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Teide Observatory Image of Comet Hale-Bopp


Observers: Glenda Denicolo, Miquel Serra-Ricart
Location: Teide Observatory, Canary Islands, Spain
Date: July 16-17, 1996

Images of Comet Hale-Bopp (C/1995 01) during the 1996 Observing Campaign

Six jets radiate from the nucleus of Comet Hale-Bopp. Nightly monitoring of Comet Hale-Bopp at Teide Observatory is continuing, providing an enormous archive of data. During the recent technical stand-down of the 82cm (IAC-80) Telescope the nightly observations were transferred to the 51cm University of Mons Telescope. This telescope has a Peltier-cooled STS-8 CCD camera and a broad band R filter.

The observations were taken by Glenda Denicolo and reduced by Glenda and Miquel Serra-Ricart. This image has a total exposure of 2700 seconds (45 minutes), made up of the combination of 180 exposures of 15 seconds taken over 6 hours on the night of July 16-17th 1996, with the comet at 2.78 AU from the Earth (416 million kilometers) and 3.746 AU from the Sun (561 million kilometers). At the time the comet was approaching the Sun at 19.1 kilometers per second and the Earth at 9.5 kilometers per second (the lower velocity towards the Earth is because, of course, the comet is not coming directly towards us, rather is sliding off to one side).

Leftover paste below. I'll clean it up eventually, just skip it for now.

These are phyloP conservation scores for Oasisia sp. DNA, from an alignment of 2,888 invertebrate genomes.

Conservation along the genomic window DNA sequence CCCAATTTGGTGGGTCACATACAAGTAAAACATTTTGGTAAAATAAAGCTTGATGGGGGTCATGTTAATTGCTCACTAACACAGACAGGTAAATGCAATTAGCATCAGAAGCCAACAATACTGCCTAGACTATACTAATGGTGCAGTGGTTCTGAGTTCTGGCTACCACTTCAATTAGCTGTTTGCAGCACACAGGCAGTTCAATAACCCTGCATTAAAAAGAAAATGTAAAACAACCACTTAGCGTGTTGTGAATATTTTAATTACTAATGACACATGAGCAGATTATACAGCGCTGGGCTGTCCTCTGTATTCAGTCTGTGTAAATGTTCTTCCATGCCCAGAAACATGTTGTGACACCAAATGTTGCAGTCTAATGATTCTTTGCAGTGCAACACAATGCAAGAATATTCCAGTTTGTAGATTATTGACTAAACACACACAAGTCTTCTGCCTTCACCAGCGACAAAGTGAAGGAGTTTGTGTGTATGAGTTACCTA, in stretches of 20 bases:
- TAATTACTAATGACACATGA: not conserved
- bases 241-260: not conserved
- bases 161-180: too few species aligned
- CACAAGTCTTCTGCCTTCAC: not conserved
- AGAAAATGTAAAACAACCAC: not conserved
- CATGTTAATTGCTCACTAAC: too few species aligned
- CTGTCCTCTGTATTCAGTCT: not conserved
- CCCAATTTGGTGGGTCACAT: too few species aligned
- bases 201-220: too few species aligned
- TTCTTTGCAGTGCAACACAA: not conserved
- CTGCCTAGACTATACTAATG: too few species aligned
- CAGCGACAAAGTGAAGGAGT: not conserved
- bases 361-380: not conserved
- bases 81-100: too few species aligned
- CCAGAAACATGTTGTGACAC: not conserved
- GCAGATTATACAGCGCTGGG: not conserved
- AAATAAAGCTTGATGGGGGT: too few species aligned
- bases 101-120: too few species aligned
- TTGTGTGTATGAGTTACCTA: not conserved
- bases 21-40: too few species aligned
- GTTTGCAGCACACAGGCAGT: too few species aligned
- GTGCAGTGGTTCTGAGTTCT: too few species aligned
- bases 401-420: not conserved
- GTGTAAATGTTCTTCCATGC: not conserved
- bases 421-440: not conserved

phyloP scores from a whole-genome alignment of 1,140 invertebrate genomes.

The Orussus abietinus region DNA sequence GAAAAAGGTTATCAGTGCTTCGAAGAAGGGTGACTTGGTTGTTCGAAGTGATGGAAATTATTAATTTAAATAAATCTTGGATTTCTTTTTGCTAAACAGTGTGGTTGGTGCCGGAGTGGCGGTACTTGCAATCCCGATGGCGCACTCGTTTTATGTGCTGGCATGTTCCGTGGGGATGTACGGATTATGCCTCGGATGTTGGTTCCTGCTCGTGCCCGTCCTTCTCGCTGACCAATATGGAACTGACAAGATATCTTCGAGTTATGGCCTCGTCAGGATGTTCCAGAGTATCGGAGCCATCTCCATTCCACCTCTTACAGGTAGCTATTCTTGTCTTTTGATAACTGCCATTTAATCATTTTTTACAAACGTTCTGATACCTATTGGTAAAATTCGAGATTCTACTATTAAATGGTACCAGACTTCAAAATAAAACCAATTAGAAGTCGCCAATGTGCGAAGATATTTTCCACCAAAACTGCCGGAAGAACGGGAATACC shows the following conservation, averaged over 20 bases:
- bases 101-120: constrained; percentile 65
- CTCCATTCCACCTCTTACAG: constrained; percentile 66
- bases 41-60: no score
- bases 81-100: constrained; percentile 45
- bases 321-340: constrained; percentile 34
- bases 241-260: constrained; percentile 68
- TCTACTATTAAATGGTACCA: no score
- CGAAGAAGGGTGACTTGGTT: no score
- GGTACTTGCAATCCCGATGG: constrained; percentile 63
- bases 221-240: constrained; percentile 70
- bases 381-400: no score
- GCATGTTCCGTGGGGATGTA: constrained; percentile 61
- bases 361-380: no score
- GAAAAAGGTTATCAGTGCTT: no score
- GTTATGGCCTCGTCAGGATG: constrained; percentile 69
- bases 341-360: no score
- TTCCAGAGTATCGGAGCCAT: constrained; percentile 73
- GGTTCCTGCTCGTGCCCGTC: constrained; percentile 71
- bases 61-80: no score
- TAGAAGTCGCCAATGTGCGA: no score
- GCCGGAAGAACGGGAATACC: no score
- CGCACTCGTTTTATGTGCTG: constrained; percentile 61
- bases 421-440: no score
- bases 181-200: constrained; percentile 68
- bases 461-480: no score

This image has been processed with a Laplacian filter to show faint structures close to the nucleus of the comet, hence its unusual form. The Laplacian filter enhances contrast by searching for edges in the low level contrast in the original frame. Because this is the superposition of many short exposures the stars show very long, faint straight trails across the image; these star trails are slightly inclined towards the top left hand corner of the image.

The images are completely different to those seen last year. The occasional spiral jets have now been replaced with a permanent kinked jet to the north which can be detected out to more than 250.000km from the nucleus. In addition to this main jet, we have detected on various occasions up to five other jets around the nucleus.

In the image from July 16th we see the permanent, very bright jet to the north, two moderately bright jets, one in PA 275 (almost due west), the other in PA 150 degrees (SSE). In addition, three fainter jets may be seen to the northwest, NNE and ENE. Some of the jets are straight, but the bright jet to the SSE is strongly kinked due to the rotation of the nucleus of the comet.

This image shows that the comet is extremely active now. It has been visible as a very faint naked-eye object since May 17th and is now about magnitude 5.5 and becoming easier to see without a telescope in the constellation of Ophiuchus. Latest predictions show that the comet is now brightening more slowly than previously, but should still reach magnitude -2.5 if it continues to brighten at the current rate. The observations confirm that this appears to be the second largest comet since 1450 and is only slightly inferior to the amazing Comet Sarabat of 1729.

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